My curiosity satisfied with the meandering way Powell and Rehnquist came on the court, I zeroed in on the story starting in the next column, about halfway down the front page: “Nixon Bypasses Women for Court; Talent Pool Small.”
Today, the headline is a howler, given that women make up about 37% of the U.S. bar and have outnumbered men in law schools for several years. Back then, according to the article by Eileen Shanahan, only 2.8% of American lawyers were women, with a smaller percentage holding seats on the bench or high places in law firms.
I’ve heard and read stories about the mistreatment of women in the law from that era, but it’s remarkable to see how open it was in 1971. Shanahan wrote that the primary prejudice against women—“most lawyers in private practice would say it was a fact”—was that “a law firm cannot afford the waste of hiring and training women because they will marry and leave the firm when they have a baby or their husbands are transferred elsewhere.”
She reported that more than two dozen law firms said privately that women attorneys weren’t getting jobs because, in a courtroom, “they are too shrill” or “cannot stand the strain of litigation … [and] fall apart.”
Also, corporate law work required long hours, often out of town where lawyers gather in hotel rooms to complete briefs or prepare for trials. “The partners’ wives would not stand for women in such jobs,” firms told the reporter.
In a hopeful ending, Shanahan noted that one firm, Davis Polk & Wardwell, tested these theories against reality with their women attorneys and debunked them. “They travel as necessary and no wife or client has reacted,” Samuel Pryor III, the firm’s hiring partner told Shanahan. “It was a great breakthrough.”
The law has changed a lot in 50 years. In 1984, Powell and Rehnquist joined a unanimous court in holding that Title VII’s ban on employee sex discrimination applied to law firm partnerships. (In 2020, the court ruled that employers court not fire people simply because they were homosexual or transgender. Poston Communications provided litigation public relations support for the lead appellant in that case, Gerald Bostock, and a law firm representing him, Buckley Beal.)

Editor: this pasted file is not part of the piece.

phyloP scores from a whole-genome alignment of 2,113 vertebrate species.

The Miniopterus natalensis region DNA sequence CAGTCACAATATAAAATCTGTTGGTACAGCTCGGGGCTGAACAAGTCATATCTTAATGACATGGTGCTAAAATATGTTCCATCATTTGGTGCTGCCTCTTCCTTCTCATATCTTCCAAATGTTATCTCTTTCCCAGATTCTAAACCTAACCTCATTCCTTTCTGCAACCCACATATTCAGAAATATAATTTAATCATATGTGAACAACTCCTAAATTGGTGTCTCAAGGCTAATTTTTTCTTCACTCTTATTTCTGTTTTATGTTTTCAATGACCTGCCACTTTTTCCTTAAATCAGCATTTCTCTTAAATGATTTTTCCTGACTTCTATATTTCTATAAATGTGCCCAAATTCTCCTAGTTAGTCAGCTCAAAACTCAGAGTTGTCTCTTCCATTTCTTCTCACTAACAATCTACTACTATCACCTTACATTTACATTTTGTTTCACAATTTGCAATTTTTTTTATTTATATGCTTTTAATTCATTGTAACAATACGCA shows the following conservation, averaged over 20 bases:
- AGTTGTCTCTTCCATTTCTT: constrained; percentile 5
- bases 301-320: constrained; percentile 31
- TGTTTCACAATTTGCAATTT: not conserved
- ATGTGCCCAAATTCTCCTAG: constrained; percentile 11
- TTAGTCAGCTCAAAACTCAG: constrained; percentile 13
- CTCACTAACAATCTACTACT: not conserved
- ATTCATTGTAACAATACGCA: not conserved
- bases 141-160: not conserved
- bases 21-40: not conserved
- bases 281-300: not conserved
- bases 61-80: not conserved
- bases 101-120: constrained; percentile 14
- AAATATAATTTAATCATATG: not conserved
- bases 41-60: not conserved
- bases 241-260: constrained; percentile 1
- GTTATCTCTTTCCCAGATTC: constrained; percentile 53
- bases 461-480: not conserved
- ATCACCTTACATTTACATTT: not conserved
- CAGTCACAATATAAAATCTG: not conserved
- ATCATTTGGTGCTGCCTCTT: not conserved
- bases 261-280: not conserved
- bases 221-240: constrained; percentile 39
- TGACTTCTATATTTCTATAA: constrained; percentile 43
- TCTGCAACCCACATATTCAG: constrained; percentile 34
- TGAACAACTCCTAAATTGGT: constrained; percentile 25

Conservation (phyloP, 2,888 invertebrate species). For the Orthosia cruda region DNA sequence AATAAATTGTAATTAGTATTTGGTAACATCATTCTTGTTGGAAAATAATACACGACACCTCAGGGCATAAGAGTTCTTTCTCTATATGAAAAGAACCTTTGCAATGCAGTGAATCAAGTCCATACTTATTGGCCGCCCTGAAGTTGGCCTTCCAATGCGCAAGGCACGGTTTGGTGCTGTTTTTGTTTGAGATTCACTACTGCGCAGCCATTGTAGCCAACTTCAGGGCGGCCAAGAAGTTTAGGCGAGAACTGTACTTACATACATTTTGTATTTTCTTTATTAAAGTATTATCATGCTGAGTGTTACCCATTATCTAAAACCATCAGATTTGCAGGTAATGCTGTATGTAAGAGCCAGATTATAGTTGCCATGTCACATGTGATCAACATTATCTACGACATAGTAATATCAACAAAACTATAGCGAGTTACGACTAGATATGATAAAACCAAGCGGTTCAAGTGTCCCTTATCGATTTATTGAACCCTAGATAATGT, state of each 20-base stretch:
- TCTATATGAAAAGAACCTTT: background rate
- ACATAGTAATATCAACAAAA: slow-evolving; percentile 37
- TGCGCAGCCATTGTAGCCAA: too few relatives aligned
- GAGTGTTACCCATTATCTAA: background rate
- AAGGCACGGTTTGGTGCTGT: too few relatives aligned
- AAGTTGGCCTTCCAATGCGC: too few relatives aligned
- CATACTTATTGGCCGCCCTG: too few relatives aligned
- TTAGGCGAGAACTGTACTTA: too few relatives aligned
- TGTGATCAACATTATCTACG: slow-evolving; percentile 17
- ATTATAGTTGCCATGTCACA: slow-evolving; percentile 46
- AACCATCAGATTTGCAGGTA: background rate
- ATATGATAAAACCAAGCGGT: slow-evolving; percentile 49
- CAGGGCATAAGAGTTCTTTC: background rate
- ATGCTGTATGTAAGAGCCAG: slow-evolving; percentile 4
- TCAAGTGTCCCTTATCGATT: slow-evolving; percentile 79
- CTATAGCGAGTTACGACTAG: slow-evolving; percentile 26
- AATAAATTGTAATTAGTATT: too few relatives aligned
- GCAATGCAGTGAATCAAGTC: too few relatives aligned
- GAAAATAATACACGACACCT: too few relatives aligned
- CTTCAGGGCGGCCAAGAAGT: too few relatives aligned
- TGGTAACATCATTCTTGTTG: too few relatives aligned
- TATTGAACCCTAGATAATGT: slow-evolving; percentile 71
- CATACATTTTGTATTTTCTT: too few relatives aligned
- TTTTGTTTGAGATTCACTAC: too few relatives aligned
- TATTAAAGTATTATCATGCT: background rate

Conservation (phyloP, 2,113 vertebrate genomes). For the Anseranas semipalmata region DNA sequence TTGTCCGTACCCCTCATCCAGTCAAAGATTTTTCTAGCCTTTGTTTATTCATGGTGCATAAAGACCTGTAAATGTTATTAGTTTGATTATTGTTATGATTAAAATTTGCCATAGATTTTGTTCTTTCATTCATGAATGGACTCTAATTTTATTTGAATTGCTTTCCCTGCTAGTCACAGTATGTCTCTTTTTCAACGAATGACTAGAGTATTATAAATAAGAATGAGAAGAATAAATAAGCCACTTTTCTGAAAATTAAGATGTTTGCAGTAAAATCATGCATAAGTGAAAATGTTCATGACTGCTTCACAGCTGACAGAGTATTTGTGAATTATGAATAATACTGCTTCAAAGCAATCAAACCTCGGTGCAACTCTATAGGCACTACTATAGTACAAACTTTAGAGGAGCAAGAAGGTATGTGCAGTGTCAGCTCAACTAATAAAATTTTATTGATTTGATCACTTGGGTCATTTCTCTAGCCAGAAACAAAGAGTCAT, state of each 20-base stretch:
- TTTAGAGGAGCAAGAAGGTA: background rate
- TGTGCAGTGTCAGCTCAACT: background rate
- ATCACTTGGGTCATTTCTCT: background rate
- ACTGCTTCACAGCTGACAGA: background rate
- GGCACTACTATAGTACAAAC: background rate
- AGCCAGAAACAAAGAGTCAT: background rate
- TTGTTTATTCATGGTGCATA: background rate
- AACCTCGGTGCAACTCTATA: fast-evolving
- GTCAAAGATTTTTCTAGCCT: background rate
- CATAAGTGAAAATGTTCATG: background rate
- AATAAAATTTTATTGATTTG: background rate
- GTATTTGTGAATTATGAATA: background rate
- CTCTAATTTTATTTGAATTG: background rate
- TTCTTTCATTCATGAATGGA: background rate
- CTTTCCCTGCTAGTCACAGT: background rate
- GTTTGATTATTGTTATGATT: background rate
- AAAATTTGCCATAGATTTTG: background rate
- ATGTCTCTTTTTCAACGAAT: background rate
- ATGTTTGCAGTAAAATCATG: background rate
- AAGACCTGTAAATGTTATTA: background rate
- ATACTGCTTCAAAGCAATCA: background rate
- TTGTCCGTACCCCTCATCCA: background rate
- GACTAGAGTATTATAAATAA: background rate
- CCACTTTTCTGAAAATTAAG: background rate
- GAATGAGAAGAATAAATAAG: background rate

The legal community has changed, too. Today dozens of big law firms follow the Mansfield Rule to assure they consider women, racial minorities, LGBTQ and other under-represented lawyers for high-level opportunities.
Firms also highlight their diversity efforts on their websites. (We have a report coming out on this very subject soon.)
Ten years after Bacon and Lillie made the short list, President Ronald Reagan nominated Sandra Day O’Connor, an appeals court judge from Arizona, to replace Justice Potter Stewart and become the first woman on the Supreme Court.
A recent PBS documentary on O’Connor reported that Chief Justice Warren Burger had given O’Connor a memo citing a psychological study showing how women joining previously all-male institutions would be less disruptive if they kept a low profile. Thankfully, O’Connor knew the value of one vote among nine as well as anyone else and did her job as required, becoming a powerful force on the bench.
The PBS show also quotes O’Connor expressing frustration that people paid as much attention to what she wore as to what she decided on the bench. The first clothing at issue was her judicial robe, which critics noted was significantly shorter than Burger’s.
Perhaps it was a sign of progress that no one discussed how she looked in a bathing suit.